Oxycodone’s Mechanism of Action and Potency Differences after Spinal and Systemic Routes of Administration
Lemberg, Kim K. D.D.S.*; Korpi, Esa R. M.D., Ph.D.; Siiskonen, Antti O. M.Sc.; Yli-Kauhaluoma, Jari T. Ph.D.; Kontinen, Vesa K. M.D., Ph.D.; Viljakka, Kaarin M. M.D.; Kalso, Eija A. M.D., Ph.D.
Thank you for the opportunity to comment on the letter by Smith et al. and to clarify some recurring misconceptions regarding the pharmacology of oxycodone.
Oxycodone is a potent opioid, comparable to morphine, when given systemically. However, as Smith et al.
also write, oxycodone has a significantly lower affinity for the μ-opioid receptor compared with morphine. This has been shown in several studies.1,2
Indeed, the results of our own recent study3
further support the findings that oxycodone has a significantly lower potency compared with morphine when administrated directly to the central nervous system in rats.4,5
Smith et al.
challenge our study and those by many others by arguing that the antinociceptive effect of oxycodone is mediated trough the κ-opioid receptor. The previous in vivo
studies clearly demonstrate that oxycodone is a μ-opioid receptor agonist.1,2,6,7
In these studies, the affinity of oxycodone for the κ-opioid receptor is remarkably lower than for the μ-opioid receptor.2,6
To the best of our knowledge, not a single in vitro
study (binding- or G-protein activation) showing κ-opioid receptor agonism of oxycodone has been published.
Beardsley et al.8
studied the pharmacology of oxycodone in mice, rats, and rhesus monkeys. In an excellent article, they reported that oxycodone had potent antinociceptive effects in the mouse paraphenylquinone writhing, hot-plate, and tail-flick assays acting as a μ-opioid receptor agonist. The selective opioid receptor antagonists were studied in the mice tail-flick test. The antinociceptive effect of oxycodone (subcutaneous administration) was only blocked by the selective μ-opioid receptor antagonist β-funaltrexamine (intracerebroventricular administration). The selective κ- and δ-opioid receptor antagonists nor-binaltorphimine (administered subcutaneously 2 h before the agonist) and naltrindole (subcutaneous administration) were not able to block the antinociceptive effect of oxycodone.8
Beardsley et al.
wrote, “The results have shown that oxycodone is a robust antinociceptive agent, with an abuse liability profile consistent with full μ-opioid receptor agonists.”8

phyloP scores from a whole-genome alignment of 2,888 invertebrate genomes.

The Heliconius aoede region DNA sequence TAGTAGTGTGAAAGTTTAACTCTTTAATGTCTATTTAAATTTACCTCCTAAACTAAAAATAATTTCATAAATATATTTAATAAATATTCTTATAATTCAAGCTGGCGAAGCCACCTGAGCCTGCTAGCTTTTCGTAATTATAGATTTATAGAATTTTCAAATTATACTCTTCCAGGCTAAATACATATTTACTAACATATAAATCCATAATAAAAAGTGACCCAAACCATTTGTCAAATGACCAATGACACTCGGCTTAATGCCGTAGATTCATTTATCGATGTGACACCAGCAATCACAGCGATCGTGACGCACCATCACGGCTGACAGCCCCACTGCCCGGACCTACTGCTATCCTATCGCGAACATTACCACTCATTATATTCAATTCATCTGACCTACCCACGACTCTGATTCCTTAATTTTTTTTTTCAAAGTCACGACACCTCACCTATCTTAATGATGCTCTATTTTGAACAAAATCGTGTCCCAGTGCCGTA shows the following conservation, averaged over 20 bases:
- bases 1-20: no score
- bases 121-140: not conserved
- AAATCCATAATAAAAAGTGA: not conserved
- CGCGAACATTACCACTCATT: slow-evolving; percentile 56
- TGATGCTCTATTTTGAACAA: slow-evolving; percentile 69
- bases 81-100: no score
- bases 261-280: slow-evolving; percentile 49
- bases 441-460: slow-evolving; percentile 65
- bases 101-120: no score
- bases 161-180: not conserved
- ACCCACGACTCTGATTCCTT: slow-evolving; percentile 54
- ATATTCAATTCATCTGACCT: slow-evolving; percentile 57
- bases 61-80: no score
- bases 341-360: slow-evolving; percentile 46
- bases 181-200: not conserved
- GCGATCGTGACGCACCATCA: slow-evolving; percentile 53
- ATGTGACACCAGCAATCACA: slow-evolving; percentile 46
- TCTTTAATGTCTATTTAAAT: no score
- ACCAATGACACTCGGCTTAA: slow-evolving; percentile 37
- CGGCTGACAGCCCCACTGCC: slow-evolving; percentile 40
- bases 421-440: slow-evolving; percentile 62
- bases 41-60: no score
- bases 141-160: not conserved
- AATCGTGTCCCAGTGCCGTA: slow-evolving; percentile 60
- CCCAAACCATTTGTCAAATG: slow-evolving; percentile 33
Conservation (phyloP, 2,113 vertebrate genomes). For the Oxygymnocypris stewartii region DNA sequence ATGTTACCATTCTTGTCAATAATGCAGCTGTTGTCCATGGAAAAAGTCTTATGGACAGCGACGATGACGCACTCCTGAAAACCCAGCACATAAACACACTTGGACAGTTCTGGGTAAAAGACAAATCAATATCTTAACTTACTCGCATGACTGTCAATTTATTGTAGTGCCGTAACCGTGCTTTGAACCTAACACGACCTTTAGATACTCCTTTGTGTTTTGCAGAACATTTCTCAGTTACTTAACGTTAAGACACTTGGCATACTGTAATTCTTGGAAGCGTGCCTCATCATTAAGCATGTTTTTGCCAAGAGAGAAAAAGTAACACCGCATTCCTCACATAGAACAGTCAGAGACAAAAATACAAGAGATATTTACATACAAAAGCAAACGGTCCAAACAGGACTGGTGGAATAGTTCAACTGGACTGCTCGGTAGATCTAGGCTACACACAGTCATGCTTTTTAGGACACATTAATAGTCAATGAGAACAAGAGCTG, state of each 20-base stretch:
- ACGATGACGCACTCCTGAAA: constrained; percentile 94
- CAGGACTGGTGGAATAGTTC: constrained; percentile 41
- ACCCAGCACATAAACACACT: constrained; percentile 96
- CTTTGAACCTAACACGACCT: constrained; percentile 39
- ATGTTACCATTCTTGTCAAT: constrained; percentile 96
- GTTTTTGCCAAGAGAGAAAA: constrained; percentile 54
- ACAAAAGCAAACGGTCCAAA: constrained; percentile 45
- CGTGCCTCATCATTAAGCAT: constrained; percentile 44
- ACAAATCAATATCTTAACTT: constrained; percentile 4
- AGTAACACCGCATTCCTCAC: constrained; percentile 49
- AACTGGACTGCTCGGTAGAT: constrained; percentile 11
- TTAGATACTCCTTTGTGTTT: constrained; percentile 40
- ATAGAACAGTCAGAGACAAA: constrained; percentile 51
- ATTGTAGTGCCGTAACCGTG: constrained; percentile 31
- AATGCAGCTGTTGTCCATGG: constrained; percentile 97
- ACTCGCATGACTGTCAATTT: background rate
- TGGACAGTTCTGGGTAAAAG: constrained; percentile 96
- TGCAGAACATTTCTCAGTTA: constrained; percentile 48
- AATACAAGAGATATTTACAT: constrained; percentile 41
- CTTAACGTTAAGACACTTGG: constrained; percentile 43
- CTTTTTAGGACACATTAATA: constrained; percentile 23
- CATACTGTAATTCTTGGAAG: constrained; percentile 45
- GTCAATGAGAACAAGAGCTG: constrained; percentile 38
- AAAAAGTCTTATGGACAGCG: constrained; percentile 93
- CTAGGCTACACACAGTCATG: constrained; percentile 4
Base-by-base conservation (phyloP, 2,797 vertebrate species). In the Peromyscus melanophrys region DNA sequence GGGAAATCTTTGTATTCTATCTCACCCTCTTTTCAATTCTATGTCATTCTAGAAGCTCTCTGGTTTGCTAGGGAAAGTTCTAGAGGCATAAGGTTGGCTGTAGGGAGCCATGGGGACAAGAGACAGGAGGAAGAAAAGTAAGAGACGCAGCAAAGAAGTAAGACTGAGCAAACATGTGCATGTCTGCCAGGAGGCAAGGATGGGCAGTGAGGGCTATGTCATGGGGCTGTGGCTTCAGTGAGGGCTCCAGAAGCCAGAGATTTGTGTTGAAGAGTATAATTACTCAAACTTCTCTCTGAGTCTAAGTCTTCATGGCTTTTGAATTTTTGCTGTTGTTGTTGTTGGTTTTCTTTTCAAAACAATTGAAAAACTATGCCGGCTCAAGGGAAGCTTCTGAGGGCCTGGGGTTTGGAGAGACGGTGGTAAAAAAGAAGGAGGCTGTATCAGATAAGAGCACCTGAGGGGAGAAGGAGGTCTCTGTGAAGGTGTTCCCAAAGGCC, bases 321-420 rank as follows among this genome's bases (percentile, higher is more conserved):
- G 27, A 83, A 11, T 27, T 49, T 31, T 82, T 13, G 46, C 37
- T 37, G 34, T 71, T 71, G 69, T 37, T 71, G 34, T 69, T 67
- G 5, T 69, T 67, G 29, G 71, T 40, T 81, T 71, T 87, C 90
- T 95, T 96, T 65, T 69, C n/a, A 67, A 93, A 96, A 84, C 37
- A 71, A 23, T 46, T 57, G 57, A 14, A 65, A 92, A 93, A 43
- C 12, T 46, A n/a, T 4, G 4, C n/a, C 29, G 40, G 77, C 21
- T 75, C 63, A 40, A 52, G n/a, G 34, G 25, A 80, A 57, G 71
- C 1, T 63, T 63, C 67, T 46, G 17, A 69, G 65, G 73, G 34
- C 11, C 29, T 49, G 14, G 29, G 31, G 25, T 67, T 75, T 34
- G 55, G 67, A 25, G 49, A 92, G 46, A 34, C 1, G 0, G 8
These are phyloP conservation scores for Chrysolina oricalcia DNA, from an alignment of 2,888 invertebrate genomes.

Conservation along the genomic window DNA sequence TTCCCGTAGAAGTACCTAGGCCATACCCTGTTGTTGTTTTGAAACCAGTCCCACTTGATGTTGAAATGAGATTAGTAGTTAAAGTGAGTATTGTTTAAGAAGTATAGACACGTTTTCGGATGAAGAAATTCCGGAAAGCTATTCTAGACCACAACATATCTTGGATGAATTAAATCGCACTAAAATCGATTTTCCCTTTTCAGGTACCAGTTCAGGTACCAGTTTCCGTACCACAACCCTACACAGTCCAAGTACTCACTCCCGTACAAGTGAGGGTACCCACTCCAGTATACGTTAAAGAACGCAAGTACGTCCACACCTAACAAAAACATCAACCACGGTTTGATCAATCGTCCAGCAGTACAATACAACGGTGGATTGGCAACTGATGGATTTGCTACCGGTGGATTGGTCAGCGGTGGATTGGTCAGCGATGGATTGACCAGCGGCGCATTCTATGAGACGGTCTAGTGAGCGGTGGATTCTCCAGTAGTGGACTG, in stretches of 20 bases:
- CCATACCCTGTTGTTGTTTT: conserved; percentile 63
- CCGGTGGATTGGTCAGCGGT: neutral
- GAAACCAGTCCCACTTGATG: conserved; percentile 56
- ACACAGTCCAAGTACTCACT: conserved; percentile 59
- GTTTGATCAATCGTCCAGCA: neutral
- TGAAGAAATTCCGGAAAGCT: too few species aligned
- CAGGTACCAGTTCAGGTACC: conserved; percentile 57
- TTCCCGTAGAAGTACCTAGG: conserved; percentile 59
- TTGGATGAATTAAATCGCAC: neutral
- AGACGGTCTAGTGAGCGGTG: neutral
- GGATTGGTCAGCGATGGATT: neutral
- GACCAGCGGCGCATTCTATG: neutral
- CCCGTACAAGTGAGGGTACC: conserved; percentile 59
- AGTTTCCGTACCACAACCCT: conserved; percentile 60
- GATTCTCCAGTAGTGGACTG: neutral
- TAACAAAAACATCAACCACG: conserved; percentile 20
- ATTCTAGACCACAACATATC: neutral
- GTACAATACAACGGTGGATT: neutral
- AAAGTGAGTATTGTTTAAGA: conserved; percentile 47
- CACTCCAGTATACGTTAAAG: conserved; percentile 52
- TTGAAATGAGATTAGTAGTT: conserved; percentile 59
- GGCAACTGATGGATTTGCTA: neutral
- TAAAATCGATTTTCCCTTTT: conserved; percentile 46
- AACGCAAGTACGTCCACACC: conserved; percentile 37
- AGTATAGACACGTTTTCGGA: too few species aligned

Oxycodone completely suppressed signs of withdrawal in morphine-dependent rhesus monkeys. In the previous studies, the selective κ-opioid receptor agonists did not suppress signs of morphine withdrawal.9,10
Beardsley et al.8
also demonstrated that even very high doses of oxycodone did not induce behavior (salivation or diuresis) indicative of κ-opioid like activity. Therefore, high-quality classic pharmacology experiments clearly show that oxycodone is a μ-opioid receptor agonist, not a κ-opioid receptor agonist.
Smith et al.
agree that oxymorphone is a potent μ-opioid receptor agonist.11
In our recent study,3
nor-binaltorphimine (administered 30 min before study drugs) was not able to antagonize the antinociceptive effect of oxymorphone or oxycodone. Should nor-binaltorphimine behave as a μ-opioid receptor antagonist when given 30 min before the study drugs, as suggested by Smith et al.
, the antinociceptive effect of oxymorphone should have been significantly attenuated. The antinociceptive effect of oxymorphone, like that of oxycodone, was prevented only by naloxone, not by nor-binaltorphimine.
In our recent study,3
oxycodone showed weaker activation of the spinal μ-opioid receptors compared with morphine. The mechanisms behind this difference are interesting and will be studied further. In the brain, oxycodone activated the μ-opioid receptors, albeit to a lesser extent than morphine. The reason why oxycodone produces more potent antinociception compared with morphine after systemic administration remains to be clarified. Smith et al.
argue that we are suggesting that the analgesic effects of systemic oxycodone are due to oxymorphone. This is not what we concluded. We suggested that the metabolites may have a role in oxycodone-induced analgesia. We agree that the circulating concentrations of oxymorphone after systemic administration of oxycodone are low, as we12–14
have shown. Because systemic oxycodone causes potent μ-opioid receptor agonist effects while being a weak μ-opioid receptor agonist with insignificant binding to other opioid receptors, pharmacokinetic explanations must be considered. One possibility is that the access of either oxycodone itself and/or some of its active metabolites to the central nervous system are more effective compared with that of morphine. There are a number of oxycodone metabolites produced in oxidative and reductive reactions that have not been studied in vivo
. Oxymorphone, on the other hand, is an interesting spinal analgesic, and it has recently been launched as an oral analgesic, too.
Oxycodone binds to the μ-opioid receptor and activates the μ-opioid receptor, whereas it does not bind to the κ-opioid receptor and does not activate the κ-opioid receptor. Importantly, in human beings, oxycodone behaves as a μ-opioid receptor agonist producing analgesia, euphoria, dependence, and other typical μ-opioid effects. Oxycodone does not cause psychotomimetic effects, dysphoria, diuresis, or other effects typical for a κ-opioid agonist. Several aspects of oxycodone pharmacology still need to be studied. However, it is obvious that oxycodone is a μ-opioid receptor agonist, not a κ-opioid receptor agonist.
Kim K. Lemberg, D.D.S.,*
Esa R. Korpi, M.D., Ph.D.
Antti O. Siiskonen, M.Sc.
Jari T. Yli-Kauhaluoma, Ph.D.
Vesa K. Kontinen, M.D., Ph.D.
Kaarin M. Viljakka, M.D.
Eija A. Kalso, M.D., Ph.D.
*University of Helsinki, Helsinki, Finland. email@example.com
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